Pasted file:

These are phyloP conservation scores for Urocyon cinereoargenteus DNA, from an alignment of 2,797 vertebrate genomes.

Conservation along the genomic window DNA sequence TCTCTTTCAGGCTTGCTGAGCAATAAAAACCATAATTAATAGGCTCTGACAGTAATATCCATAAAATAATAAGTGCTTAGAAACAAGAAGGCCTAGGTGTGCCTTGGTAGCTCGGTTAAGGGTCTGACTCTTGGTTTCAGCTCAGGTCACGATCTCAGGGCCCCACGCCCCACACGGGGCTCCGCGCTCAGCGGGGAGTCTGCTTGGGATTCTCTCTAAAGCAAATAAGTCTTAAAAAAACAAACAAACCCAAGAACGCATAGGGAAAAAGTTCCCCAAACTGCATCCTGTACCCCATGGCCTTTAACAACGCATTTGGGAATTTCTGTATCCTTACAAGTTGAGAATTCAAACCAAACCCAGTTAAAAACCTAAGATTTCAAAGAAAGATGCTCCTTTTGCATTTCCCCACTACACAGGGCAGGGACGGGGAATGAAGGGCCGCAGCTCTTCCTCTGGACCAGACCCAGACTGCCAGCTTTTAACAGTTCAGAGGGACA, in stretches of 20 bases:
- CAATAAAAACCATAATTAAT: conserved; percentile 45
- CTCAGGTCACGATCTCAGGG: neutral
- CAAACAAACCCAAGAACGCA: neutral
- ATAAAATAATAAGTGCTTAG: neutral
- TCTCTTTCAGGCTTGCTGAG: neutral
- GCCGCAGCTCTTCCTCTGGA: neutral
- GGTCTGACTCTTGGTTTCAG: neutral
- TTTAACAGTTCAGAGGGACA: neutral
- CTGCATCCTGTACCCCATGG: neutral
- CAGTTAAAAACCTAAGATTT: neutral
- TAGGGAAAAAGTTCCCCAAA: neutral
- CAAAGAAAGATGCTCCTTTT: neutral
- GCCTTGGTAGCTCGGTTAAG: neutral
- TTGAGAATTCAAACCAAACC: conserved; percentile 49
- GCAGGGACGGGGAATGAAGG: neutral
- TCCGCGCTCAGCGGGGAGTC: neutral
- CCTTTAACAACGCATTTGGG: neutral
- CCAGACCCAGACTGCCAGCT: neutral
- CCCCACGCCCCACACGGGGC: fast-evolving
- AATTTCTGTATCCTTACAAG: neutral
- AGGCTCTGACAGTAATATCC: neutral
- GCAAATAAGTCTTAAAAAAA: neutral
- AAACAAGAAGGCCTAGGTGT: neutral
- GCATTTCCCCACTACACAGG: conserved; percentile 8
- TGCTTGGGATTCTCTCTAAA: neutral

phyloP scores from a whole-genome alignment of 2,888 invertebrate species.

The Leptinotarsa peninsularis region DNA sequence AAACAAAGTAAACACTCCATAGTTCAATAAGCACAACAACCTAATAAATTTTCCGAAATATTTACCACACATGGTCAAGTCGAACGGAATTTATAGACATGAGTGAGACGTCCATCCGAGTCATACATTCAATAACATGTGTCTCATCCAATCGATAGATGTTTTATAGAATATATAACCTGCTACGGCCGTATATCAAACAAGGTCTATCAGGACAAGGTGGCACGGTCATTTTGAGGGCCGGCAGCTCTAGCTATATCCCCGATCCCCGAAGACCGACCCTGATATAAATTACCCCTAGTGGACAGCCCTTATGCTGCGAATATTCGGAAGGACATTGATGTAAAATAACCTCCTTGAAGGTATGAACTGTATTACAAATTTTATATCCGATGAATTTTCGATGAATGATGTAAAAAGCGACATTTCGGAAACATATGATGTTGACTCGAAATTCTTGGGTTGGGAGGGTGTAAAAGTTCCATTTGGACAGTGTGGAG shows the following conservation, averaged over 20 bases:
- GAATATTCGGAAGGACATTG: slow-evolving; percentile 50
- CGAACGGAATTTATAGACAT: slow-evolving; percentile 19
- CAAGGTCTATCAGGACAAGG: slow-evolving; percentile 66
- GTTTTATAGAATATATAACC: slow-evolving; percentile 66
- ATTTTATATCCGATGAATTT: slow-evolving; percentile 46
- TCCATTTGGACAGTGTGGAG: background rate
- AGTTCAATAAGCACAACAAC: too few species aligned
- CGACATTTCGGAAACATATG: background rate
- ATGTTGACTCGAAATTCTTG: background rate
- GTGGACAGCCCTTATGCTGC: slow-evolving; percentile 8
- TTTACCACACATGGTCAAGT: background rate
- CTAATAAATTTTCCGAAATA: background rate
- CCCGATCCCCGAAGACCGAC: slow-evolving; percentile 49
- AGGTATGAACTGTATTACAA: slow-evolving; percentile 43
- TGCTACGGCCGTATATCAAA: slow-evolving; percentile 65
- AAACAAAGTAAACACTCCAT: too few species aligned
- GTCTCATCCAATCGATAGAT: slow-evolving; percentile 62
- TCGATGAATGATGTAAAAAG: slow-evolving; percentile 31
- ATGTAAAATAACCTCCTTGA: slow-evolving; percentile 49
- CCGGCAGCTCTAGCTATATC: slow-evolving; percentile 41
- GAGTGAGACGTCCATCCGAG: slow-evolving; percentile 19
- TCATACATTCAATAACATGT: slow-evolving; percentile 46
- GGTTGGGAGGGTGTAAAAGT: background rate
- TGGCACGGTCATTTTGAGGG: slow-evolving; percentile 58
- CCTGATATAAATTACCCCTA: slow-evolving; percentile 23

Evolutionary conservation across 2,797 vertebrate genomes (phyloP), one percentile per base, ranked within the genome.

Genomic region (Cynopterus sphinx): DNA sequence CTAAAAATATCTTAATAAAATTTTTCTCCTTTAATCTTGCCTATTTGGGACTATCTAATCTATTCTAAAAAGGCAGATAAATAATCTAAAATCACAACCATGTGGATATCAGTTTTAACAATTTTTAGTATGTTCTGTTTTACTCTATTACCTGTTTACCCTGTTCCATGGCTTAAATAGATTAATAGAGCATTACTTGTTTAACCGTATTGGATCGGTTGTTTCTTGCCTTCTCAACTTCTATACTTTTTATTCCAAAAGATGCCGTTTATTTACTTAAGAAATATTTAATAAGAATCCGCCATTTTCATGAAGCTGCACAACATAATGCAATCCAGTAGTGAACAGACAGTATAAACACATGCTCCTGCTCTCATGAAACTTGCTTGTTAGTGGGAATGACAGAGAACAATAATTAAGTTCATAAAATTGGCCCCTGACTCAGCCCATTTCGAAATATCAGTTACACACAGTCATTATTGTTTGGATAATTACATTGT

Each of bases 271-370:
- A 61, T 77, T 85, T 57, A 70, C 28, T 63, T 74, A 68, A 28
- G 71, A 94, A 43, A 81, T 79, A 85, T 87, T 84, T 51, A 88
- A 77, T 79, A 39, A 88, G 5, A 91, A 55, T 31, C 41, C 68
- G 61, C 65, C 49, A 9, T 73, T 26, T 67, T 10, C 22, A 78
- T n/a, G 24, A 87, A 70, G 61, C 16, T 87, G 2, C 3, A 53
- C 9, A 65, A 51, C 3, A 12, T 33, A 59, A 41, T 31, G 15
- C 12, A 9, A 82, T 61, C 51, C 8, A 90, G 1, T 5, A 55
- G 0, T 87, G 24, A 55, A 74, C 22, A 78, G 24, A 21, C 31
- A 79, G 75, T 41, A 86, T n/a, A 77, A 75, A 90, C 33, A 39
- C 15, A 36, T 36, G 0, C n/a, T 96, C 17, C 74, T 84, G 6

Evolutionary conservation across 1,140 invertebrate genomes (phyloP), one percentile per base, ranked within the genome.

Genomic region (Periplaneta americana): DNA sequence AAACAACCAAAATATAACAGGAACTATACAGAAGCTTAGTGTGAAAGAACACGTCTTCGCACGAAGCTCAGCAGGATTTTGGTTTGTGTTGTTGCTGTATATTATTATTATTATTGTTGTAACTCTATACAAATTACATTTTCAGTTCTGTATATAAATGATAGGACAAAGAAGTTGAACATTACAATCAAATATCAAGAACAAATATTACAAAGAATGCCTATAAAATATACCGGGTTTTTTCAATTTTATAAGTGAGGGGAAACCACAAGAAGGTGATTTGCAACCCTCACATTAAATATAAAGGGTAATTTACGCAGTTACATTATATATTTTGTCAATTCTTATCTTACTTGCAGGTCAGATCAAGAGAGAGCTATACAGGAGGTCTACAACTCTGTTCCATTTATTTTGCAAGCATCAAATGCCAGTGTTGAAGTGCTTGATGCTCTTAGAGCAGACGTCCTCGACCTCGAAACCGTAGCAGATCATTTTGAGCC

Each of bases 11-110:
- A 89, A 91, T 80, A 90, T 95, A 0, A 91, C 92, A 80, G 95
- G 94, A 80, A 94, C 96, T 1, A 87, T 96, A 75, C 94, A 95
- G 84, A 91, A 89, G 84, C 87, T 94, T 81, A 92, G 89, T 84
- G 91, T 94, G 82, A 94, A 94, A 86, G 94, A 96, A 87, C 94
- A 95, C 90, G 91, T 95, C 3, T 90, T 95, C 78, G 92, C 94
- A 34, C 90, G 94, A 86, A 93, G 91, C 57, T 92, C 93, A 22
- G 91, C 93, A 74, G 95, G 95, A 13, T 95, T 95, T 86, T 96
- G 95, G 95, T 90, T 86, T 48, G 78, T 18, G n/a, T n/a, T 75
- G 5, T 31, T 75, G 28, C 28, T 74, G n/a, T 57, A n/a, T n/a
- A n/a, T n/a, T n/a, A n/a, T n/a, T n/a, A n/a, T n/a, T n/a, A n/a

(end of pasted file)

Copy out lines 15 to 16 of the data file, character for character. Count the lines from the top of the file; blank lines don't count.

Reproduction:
- GCCTTGGTAGCTCGGTTAAG: neutral
- TTGAGAATTCAAACCAAACC: conserved; percentile 49